Via Next Gen, a report that 26M subscribers spent $470M on online video games in China. That’s 52% more revenue than in 2004.
It’s interesting that despite this increase, Chinese online game operators recently reported disappointing financial results. What explains the discrepancy?
I’ve heard whispers that piracy is beginning to hurt even the online game operators, but I’ve read nothing conclusive (in fact, I’ve read the contrary). The Chinese government recently ordered curbs on the number of hours consumers can play per day, but nevertheless, revenues rose. Furthermore, the government isn’t solely playing bad-cop; it is actively supporting the game industry all the while. And the Internet infrastructure is rapidly being improved in China, so the problem can’t be rooted in bottlenecks there.
So what’s up? Given the (known) facts, I think that there must simply be too many companies making too many of the same kind of game. As a whole, they make a ton of money, but individually, they are suffering from the competition. Perhaps the West cannot lay sole claim to the ever-prominent issue of “innovation scarcity”…
Shanda, China’s largest online game operator, announced that it is eliminating subscription fees for Mir 2, Magical Land, and Woool. The move was expected for Mir 2, an older game with a rapidly declining user base. However, Magical Land is a much newer game, and Woool is Shanda’s #1 property.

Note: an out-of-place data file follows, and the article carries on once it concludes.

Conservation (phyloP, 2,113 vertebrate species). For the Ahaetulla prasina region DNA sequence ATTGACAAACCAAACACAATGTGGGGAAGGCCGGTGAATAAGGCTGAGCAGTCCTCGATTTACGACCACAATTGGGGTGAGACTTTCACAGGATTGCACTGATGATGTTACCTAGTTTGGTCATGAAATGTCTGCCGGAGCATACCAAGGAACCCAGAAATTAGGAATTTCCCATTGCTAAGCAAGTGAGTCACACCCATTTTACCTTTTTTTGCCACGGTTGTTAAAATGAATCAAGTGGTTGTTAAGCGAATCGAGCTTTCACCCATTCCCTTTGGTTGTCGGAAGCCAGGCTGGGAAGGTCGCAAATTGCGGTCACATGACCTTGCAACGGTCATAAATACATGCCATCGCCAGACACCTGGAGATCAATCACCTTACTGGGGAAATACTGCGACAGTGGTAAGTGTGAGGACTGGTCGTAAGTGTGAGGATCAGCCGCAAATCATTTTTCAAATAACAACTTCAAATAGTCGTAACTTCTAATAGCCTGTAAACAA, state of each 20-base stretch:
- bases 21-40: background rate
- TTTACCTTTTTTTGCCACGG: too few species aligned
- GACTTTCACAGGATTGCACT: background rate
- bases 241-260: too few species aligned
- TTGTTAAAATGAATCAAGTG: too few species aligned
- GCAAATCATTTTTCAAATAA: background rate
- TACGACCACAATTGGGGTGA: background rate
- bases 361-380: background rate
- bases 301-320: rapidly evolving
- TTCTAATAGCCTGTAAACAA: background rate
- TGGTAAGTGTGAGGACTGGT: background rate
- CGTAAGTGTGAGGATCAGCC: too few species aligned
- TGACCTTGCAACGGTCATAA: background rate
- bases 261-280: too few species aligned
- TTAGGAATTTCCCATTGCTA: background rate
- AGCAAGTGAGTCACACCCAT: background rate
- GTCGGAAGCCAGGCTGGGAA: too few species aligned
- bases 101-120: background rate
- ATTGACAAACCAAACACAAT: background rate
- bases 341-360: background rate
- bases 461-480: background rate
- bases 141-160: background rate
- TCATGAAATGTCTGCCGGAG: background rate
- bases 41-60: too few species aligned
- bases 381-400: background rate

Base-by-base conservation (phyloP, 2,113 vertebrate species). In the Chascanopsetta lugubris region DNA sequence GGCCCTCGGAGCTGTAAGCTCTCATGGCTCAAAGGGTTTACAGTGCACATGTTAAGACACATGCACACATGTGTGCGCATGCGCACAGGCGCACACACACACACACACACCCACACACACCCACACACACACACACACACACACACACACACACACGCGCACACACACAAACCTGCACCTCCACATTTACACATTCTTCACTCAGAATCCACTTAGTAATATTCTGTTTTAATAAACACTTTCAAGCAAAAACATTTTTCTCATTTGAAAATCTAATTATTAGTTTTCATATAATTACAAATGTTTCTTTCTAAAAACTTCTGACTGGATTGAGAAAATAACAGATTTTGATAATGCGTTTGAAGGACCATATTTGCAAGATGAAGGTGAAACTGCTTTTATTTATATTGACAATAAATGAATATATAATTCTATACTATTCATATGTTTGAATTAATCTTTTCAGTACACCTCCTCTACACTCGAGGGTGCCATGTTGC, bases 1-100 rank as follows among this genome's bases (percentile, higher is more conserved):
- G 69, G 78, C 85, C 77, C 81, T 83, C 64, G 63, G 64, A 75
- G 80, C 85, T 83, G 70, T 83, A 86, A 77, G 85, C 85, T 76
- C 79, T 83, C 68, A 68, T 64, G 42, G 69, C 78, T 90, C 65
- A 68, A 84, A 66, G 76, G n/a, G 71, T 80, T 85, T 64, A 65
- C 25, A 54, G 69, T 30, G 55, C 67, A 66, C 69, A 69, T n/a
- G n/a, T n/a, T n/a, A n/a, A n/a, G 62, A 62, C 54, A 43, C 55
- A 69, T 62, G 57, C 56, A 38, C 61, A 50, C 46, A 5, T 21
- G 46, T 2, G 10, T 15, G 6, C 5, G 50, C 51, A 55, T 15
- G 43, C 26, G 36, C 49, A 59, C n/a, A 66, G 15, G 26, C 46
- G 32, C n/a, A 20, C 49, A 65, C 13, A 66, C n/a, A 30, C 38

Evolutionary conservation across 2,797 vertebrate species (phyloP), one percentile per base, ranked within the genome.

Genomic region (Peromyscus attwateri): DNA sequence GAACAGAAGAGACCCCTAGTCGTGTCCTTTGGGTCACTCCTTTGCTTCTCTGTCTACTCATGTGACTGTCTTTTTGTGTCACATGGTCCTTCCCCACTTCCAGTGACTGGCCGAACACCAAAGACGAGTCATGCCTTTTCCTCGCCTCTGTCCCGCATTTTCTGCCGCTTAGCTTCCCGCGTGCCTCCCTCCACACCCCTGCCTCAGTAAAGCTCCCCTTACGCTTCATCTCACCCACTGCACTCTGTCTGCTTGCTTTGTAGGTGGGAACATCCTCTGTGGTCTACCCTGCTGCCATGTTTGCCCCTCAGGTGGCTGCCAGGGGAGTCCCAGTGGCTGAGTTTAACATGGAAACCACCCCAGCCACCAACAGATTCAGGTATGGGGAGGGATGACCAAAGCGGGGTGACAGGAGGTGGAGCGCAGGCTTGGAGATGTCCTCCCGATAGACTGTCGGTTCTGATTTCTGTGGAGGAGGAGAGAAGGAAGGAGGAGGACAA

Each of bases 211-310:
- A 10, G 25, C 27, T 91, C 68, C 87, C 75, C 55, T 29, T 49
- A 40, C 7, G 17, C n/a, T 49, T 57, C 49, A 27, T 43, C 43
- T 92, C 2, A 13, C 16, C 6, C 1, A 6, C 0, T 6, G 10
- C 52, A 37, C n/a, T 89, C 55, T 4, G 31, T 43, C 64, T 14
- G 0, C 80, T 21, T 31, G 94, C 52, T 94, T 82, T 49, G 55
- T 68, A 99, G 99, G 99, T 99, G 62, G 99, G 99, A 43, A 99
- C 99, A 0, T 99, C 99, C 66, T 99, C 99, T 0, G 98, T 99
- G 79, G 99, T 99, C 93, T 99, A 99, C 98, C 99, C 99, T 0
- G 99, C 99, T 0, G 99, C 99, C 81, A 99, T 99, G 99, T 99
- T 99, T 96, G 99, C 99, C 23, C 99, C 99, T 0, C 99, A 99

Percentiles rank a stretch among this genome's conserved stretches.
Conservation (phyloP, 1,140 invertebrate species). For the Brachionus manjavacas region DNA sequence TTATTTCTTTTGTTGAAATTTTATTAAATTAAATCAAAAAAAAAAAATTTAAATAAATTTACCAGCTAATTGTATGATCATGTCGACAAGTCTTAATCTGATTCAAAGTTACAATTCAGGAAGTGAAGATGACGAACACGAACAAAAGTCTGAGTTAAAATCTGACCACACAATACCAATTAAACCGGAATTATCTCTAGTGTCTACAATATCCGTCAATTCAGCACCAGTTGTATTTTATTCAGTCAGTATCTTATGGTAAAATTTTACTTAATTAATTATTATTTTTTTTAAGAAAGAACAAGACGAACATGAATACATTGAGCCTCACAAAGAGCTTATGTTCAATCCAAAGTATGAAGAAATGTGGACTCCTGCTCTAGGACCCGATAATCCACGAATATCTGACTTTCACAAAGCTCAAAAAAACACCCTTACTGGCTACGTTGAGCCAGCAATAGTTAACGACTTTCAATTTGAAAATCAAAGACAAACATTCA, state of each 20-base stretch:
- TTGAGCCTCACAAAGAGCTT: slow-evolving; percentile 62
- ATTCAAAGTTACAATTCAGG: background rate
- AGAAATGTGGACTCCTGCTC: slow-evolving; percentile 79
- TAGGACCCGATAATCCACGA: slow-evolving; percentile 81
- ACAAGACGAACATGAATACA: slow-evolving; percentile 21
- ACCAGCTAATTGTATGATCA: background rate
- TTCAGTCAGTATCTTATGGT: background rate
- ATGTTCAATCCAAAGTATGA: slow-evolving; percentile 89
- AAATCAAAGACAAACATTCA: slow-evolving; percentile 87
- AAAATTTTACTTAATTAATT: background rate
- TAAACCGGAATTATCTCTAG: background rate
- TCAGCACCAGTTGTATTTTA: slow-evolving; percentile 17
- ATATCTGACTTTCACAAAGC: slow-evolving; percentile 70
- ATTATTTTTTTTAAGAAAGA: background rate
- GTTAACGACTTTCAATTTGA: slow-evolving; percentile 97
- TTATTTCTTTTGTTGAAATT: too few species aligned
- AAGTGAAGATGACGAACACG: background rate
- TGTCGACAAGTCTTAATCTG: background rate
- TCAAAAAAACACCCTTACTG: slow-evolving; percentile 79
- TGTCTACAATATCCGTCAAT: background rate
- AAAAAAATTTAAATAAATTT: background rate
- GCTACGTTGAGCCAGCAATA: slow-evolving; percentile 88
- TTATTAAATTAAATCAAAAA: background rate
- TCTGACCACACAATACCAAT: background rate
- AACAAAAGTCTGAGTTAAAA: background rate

The company’s focus will shift to driving revenue primarily via in-game purchase of premium content. This applies to most of Shanda’s upcoming titles as well. The change is expected to result in a very signficant earnings shortfall, at least in the short term.
Predictably, Wall Street got spooked. Most analysts are interpreting this as further sign of bruising competition from the likes of WoW. But then, we know that WoW isn’t doing as well as Blizzard hoped in China.
If movie theaters stopped charging admission in the hopes that greater popcorn sales would make up the difference, I’d probably call them nuts. This seems similar, though I don’t discount the potential of in-game purchasing. I just think a dual-revenue model is better.
Oh, I also heard another explanation for these troubles: piracy. Apparently, Chinese MMOG operators might be losing the war against illegal instances of their games. I didn’t think it was possible to effectively pirate an MMOG…
Irony == using Sony’s music DRM solution to defeat Blizzard’s anti-hack system, dubbed “the Warden.” Moral of the story: assume that your online games will be hacked. Use your players to identify and fight hackers. Work hard to generate good-will in the gaming community in general. Pure engineering solutions will never be enough – this is also a business problem.
Big drop in sales, some restructuring charges, and a conspicuously still-unfilled CEO slot. Bruno Bonnell remains (outwardly) confident in the future.